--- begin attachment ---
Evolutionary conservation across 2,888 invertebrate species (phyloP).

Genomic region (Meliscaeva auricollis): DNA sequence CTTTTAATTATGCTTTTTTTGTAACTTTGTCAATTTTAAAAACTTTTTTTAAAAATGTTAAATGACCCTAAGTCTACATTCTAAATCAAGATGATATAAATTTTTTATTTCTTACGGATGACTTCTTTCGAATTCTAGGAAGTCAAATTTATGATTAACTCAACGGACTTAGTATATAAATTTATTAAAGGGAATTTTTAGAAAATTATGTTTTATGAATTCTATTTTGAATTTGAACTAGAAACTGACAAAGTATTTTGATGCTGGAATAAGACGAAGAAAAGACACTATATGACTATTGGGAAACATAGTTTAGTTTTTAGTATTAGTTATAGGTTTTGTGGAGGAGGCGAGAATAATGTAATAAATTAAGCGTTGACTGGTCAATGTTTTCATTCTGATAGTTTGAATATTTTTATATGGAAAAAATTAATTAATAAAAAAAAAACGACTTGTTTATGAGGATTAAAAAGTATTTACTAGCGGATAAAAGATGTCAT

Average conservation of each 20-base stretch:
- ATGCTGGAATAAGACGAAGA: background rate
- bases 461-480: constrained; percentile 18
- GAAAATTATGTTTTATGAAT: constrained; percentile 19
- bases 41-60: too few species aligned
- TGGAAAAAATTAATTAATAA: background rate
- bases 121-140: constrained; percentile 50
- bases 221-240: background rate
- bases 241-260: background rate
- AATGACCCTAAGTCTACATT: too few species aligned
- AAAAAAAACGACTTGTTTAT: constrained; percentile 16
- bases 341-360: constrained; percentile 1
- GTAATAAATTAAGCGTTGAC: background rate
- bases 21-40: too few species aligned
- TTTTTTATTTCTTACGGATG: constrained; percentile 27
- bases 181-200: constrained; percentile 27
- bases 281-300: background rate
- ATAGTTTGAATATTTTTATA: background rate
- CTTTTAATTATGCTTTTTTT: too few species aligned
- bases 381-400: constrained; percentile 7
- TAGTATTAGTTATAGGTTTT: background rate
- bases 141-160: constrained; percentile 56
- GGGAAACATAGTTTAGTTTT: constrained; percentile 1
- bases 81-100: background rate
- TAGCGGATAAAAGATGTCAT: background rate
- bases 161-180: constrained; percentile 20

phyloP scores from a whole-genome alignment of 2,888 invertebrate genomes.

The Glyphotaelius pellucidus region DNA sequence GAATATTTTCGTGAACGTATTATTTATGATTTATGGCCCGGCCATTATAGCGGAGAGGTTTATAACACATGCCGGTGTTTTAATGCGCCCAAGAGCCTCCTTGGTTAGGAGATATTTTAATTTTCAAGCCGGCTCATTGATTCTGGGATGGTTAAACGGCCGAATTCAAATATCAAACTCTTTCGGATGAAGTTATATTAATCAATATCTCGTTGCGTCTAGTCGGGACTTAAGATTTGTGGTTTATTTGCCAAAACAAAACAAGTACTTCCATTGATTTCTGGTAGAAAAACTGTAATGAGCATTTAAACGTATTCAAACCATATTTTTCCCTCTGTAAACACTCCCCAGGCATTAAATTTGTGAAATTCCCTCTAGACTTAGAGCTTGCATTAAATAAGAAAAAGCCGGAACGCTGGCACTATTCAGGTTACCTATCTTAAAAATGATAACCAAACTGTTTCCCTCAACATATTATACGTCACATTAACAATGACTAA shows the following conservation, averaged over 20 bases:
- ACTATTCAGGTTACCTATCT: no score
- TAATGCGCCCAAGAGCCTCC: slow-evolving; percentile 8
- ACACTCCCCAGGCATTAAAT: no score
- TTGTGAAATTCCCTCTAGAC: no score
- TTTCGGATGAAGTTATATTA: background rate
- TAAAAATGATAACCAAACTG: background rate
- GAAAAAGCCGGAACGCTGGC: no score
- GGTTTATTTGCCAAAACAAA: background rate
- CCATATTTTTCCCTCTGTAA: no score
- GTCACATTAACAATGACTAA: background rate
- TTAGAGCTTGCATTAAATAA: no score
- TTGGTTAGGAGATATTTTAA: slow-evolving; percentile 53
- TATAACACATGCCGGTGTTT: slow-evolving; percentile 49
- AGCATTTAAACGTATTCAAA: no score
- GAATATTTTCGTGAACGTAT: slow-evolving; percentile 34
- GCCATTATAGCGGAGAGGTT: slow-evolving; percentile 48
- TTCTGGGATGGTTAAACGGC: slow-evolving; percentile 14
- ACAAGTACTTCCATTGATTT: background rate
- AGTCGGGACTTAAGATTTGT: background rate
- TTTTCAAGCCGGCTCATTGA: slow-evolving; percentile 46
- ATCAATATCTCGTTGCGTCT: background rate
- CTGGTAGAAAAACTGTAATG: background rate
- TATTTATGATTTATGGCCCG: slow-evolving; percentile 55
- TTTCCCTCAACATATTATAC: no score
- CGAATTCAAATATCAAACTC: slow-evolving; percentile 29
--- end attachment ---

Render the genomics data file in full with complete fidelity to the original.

Evolutionary conservation across 2,888 invertebrate species (phyloP).

Genomic region (Meliscaeva auricollis): DNA sequence CTTTTAATTATGCTTTTTTTGTAACTTTGTCAATTTTAAAAACTTTTTTTAAAAATGTTAAATGACCCTAAGTCTACATTCTAAATCAAGATGATATAAATTTTTTATTTCTTACGGATGACTTCTTTCGAATTCTAGGAAGTCAAATTTATGATTAACTCAACGGACTTAGTATATAAATTTATTAAAGGGAATTTTTAGAAAATTATGTTTTATGAATTCTATTTTGAATTTGAACTAGAAACTGACAAAGTATTTTGATGCTGGAATAAGACGAAGAAAAGACACTATATGACTATTGGGAAACATAGTTTAGTTTTTAGTATTAGTTATAGGTTTTGTGGAGGAGGCGAGAATAATGTAATAAATTAAGCGTTGACTGGTCAATGTTTTCATTCTGATAGTTTGAATATTTTTATATGGAAAAAATTAATTAATAAAAAAAAAACGACTTGTTTATGAGGATTAAAAAGTATTTACTAGCGGATAAAAGATGTCAT

Average conservation of each 20-base stretch:
- ATGCTGGAATAAGACGAAGA: background rate
- bases 461-480: constrained; percentile 18
- GAAAATTATGTTTTATGAAT: constrained; percentile 19
- bases 41-60: too few species aligned
- TGGAAAAAATTAATTAATAA: background rate
- bases 121-140: constrained; percentile 50
- bases 221-240: background rate
- bases 241-260: background rate
- AATGACCCTAAGTCTACATT: too few species aligned
- AAAAAAAACGACTTGTTTAT: constrained; percentile 16
- bases 341-360: constrained; percentile 1
- GTAATAAATTAAGCGTTGAC: background rate
- bases 21-40: too few species aligned
- TTTTTTATTTCTTACGGATG: constrained; percentile 27
- bases 181-200: constrained; percentile 27
- bases 281-300: background rate
- ATAGTTTGAATATTTTTATA: background rate
- CTTTTAATTATGCTTTTTTT: too few species aligned
- bases 381-400: constrained; percentile 7
- TAGTATTAGTTATAGGTTTT: background rate
- bases 141-160: constrained; percentile 56
- GGGAAACATAGTTTAGTTTT: constrained; percentile 1
- bases 81-100: background rate
- TAGCGGATAAAAGATGTCAT: background rate
- bases 161-180: constrained; percentile 20

phyloP scores from a whole-genome alignment of 2,888 invertebrate genomes.

The Glyphotaelius pellucidus region DNA sequence GAATATTTTCGTGAACGTATTATTTATGATTTATGGCCCGGCCATTATAGCGGAGAGGTTTATAACACATGCCGGTGTTTTAATGCGCCCAAGAGCCTCCTTGGTTAGGAGATATTTTAATTTTCAAGCCGGCTCATTGATTCTGGGATGGTTAAACGGCCGAATTCAAATATCAAACTCTTTCGGATGAAGTTATATTAATCAATATCTCGTTGCGTCTAGTCGGGACTTAAGATTTGTGGTTTATTTGCCAAAACAAAACAAGTACTTCCATTGATTTCTGGTAGAAAAACTGTAATGAGCATTTAAACGTATTCAAACCATATTTTTCCCTCTGTAAACACTCCCCAGGCATTAAATTTGTGAAATTCCCTCTAGACTTAGAGCTTGCATTAAATAAGAAAAAGCCGGAACGCTGGCACTATTCAGGTTACCTATCTTAAAAATGATAACCAAACTGTTTCCCTCAACATATTATACGTCACATTAACAATGACTAA shows the following conservation, averaged over 20 bases:
- ACTATTCAGGTTACCTATCT: no score
- TAATGCGCCCAAGAGCCTCC: slow-evolving; percentile 8
- ACACTCCCCAGGCATTAAAT: no score
- TTGTGAAATTCCCTCTAGAC: no score
- TTTCGGATGAAGTTATATTA: background rate
- TAAAAATGATAACCAAACTG: background rate
- GAAAAAGCCGGAACGCTGGC: no score
- GGTTTATTTGCCAAAACAAA: background rate
- CCATATTTTTCCCTCTGTAA: no score
- GTCACATTAACAATGACTAA: background rate
- TTAGAGCTTGCATTAAATAA: no score
- TTGGTTAGGAGATATTTTAA: slow-evolving; percentile 53
- TATAACACATGCCGGTGTTT: slow-evolving; percentile 49
- AGCATTTAAACGTATTCAAA: no score
- GAATATTTTCGTGAACGTAT: slow-evolving; percentile 34
- GCCATTATAGCGGAGAGGTT: slow-evolving; percentile 48
- TTCTGGGATGGTTAAACGGC: slow-evolving; percentile 14
- ACAAGTACTTCCATTGATTT: background rate
- AGTCGGGACTTAAGATTTGT: background rate
- TTTTCAAGCCGGCTCATTGA: slow-evolving; percentile 46
- ATCAATATCTCGTTGCGTCT: background rate
- CTGGTAGAAAAACTGTAATG: background rate
- TATTTATGATTTATGGCCCG: slow-evolving; percentile 55
- TTTCCCTCAACATATTATAC: no score
- CGAATTCAAATATCAAACTC: slow-evolving; percentile 29